Springingtiger's Blog

Those Days Are Gone…(The Lessons of History)

WRNS, RNVR, & me

Today a friend on Facebook posted a tribute to her newly deceased uncle. In it she referenced his time as a ‘Bevin Boy’ called up to serve during the Second World War not in the Armed Forces, but as a coal miner. We sometimes forget that the whole armed struggle would have been in vain had not the infrastructure existed to support it. The post reminded me of a recently shared picture fron a veterans parade showing a weeping man, alone, carrying a wreath, marching as the last member of his battle group. It occurs to me that very soon there will be none of that generation who endured the Second World War left to remember it. It is not something that should be forgot.

Our politicians and captains of industry are of a generation whose eldest were but children in the war. For many the dark years of World War Two are nothing more than a source of cheap insults to score political points. It is sad to see the sacrifices of so many millions cheapened by a generation so fixed on their own gain that they treat the deaths of millions whether in mid Twentieth Century Europe or Twenty-First Century Syria with utter disregard. I was appalled when Ken Livingstone referenced Hitler’s support for a policy of forced settlement of Jews in Palestine is a cheap criticism of a particular political lobby. I was even more appalled when Michael Foster attacked those who supported Jeremy Corbyn as Nazi Stormtroopers. I was angry not just because of the dishonesty, but because it cheapened the sacrifices of a generation.

I don’t know much about my father’s war except that he spent most of it on a minesweeper keeping open the Mediterranean sea lanes and that he didn’t like Stukas. My mother was in the WRNS when she met him, she drove a lorry. I remember her telling me of how she drove the young men down to their ships and how when the ships returned to port she drove the bodies of those same young men back for burial because sea burials might have provided washed up bodies for Nazi propaganda. My uncle retreated across North Africa before Rommel and then fought his way through Europe from France to Germany. He told stories about his war, but only ever the funny anecdotes, he didn’t like dive bombers either. Every time a politician uses the war to score a debating point he pours contempt on the deaths and the scars seen and unseen of those who were there, that is why it is important that we keep their memories alive. The truth should not be buried along with the dead.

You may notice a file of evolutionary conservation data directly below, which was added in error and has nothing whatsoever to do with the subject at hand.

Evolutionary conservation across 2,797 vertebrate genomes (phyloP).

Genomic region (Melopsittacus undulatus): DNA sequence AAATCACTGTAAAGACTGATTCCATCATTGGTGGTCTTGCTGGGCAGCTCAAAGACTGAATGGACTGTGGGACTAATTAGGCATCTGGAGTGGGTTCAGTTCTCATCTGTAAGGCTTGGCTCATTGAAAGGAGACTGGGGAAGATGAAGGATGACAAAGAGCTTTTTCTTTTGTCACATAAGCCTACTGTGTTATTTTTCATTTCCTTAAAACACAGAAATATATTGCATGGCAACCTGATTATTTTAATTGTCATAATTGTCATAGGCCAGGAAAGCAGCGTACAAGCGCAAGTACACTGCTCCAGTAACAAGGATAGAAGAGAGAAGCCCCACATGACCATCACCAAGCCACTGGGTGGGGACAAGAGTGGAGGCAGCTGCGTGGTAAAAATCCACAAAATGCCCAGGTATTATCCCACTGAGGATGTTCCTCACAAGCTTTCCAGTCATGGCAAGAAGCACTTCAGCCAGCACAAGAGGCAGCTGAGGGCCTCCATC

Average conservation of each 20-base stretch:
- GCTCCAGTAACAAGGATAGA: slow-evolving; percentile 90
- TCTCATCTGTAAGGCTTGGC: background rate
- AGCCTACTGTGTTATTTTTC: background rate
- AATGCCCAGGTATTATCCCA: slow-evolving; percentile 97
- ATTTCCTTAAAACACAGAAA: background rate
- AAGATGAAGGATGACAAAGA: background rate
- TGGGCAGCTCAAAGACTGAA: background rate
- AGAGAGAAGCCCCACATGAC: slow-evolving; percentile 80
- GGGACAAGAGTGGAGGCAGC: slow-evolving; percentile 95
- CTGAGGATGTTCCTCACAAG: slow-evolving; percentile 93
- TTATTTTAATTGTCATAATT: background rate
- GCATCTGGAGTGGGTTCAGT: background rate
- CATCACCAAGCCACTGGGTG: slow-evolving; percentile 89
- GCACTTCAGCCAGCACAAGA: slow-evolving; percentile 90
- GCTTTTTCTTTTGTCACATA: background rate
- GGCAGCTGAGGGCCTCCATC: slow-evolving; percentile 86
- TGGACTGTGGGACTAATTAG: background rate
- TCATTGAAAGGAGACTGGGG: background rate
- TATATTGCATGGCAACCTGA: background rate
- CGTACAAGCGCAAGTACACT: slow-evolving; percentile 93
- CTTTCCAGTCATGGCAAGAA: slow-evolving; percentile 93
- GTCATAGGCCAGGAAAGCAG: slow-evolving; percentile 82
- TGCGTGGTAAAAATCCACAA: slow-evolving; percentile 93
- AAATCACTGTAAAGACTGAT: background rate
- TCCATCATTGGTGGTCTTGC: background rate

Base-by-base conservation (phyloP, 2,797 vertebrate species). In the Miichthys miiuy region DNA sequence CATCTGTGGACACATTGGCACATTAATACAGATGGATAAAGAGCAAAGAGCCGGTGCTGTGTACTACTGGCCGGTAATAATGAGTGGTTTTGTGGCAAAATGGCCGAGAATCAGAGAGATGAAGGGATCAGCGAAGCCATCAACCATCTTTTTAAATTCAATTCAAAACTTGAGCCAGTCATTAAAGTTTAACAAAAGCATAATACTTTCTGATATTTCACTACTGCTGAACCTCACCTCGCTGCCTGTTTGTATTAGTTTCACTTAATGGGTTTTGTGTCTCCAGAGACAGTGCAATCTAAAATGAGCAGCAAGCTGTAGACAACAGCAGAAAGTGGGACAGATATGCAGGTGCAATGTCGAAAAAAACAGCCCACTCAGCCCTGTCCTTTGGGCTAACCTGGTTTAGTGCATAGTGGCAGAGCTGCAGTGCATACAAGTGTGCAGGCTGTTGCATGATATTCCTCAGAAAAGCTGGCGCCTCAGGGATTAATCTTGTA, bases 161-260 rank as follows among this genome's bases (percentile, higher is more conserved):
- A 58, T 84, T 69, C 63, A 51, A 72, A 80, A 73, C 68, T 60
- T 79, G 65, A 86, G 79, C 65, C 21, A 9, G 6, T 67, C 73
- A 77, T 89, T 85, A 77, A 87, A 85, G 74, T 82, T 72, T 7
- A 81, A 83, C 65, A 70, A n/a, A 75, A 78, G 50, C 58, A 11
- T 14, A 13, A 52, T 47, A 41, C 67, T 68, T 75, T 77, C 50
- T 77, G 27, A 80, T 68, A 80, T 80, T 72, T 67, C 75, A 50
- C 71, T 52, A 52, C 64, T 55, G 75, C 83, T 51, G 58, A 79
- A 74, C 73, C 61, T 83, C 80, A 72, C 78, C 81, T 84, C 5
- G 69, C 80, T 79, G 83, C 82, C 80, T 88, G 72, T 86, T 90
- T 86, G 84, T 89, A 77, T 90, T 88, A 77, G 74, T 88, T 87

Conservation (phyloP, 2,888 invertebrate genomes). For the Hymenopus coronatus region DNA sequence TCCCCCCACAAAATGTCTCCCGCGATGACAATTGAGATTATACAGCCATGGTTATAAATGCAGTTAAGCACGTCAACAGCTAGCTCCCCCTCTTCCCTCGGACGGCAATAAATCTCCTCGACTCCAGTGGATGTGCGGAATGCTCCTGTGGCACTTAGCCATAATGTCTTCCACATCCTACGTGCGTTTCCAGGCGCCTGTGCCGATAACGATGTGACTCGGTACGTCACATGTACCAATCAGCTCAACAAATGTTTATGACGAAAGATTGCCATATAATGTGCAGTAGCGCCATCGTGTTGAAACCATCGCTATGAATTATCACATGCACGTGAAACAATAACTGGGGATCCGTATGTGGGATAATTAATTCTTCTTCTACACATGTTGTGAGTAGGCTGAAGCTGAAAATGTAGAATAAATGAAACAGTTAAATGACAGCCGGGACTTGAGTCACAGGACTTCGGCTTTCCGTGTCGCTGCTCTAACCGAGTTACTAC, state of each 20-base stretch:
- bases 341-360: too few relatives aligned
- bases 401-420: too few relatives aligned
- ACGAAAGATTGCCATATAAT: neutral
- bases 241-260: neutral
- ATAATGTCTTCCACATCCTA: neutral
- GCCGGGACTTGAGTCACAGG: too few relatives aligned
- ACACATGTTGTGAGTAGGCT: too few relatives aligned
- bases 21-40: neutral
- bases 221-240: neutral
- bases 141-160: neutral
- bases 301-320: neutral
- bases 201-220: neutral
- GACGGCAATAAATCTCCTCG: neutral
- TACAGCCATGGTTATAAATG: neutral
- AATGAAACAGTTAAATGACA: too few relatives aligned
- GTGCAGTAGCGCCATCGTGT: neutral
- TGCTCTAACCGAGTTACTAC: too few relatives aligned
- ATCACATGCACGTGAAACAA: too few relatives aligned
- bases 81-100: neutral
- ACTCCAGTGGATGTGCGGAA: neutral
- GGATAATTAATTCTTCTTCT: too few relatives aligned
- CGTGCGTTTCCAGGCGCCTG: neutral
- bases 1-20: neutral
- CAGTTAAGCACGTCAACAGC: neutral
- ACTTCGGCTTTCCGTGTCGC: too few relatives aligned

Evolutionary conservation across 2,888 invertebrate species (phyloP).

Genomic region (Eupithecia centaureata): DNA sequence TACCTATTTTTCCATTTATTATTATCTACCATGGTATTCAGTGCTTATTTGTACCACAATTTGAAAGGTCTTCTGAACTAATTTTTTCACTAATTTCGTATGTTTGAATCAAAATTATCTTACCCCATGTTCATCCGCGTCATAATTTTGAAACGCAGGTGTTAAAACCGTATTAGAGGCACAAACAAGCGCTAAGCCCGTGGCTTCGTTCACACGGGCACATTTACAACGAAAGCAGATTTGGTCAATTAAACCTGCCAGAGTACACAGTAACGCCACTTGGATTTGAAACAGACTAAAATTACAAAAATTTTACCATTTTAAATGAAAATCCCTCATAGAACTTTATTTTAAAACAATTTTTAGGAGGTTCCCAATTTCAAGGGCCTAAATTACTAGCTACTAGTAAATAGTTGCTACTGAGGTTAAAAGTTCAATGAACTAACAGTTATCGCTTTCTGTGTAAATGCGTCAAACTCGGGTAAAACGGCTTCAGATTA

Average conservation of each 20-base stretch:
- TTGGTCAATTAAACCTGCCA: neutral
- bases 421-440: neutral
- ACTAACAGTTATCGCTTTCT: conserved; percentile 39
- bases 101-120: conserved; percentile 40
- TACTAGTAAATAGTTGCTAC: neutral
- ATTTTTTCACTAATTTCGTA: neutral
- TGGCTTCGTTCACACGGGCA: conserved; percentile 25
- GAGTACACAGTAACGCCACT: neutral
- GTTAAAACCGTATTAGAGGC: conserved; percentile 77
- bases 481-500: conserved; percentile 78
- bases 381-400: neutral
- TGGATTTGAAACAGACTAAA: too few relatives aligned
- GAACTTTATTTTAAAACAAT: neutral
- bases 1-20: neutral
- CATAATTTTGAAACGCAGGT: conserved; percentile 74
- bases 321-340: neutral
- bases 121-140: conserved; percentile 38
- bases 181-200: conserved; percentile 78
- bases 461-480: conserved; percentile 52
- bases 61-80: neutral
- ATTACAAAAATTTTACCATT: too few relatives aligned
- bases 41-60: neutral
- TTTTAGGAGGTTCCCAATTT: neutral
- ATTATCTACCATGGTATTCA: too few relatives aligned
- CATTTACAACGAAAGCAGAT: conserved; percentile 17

The Chilcott Enquiry stressed the importance of learning the lessons of the Iraq War. The truth is we are very bad at learning the lessons of any war, that’s why we keep fighting them. We dwell on the victories and acts of heroism and conveniently hide the truth of the profiteers who made money from the war, the treachery and cowardice that are also part of any conflict. As long as we glorify war we will breed new generations eager to fight them, of course we also continue to provide a good income for those who make and sell the weapons. Just as fortunes were established by slave owners and still enjoyed by their descendants today, so were the profits of war enjoyed by an elite whose children continue to occupy the upper echelons of society.

There have been commemorations of the battles of the Great War, but much less about the domestic history of that war. We remember Churchill sending tanks into France, but tend to ignore him sending them to crush demonstrations against intolerable labour practices in Glasgow. We are inclined to forget Mary Barbour and the brave women of the rent strikes exploited by profiteer landlords while their husbands were fighting and dying in Flanders. Ironically during all the commemorations of the Great War and the ignoring of the Rent Strike Conservative MPs, many of whom are landlords themselves refused to pass legislation compelling landlords to make the properties they let fit for human habitation. Finally as I think about the Clydesiders and the labour struggles of the earlier Twentieth Century my attention was drawn to a remark in yet another article about anti-Semitism in the Labour Party that quite rightly pointed out the valuable part played by the Jewish community in building the Party one of the writer’s examples was Manny Shinwell. I remembered a conversation I once had with Fenner Brockway about the need to capture the memories of the early campaigners while they were still with us. Of Manny Shinwell he said, “Manny was one of us, but he turned!” Not an anti-semitic comment merely an expression of Brockway’s lifelong refusal to compromise his socialist principles. Not long after that conversation I shared a taxi with Phillip Noel Baker and he talked non stop about Eleanor Roosevelt, I wished I could have recorded him. We allow too many of our past generations to go without leaving a record of their life, times and personal memories and opinions, we need to remember and learn from the lessons of our history.


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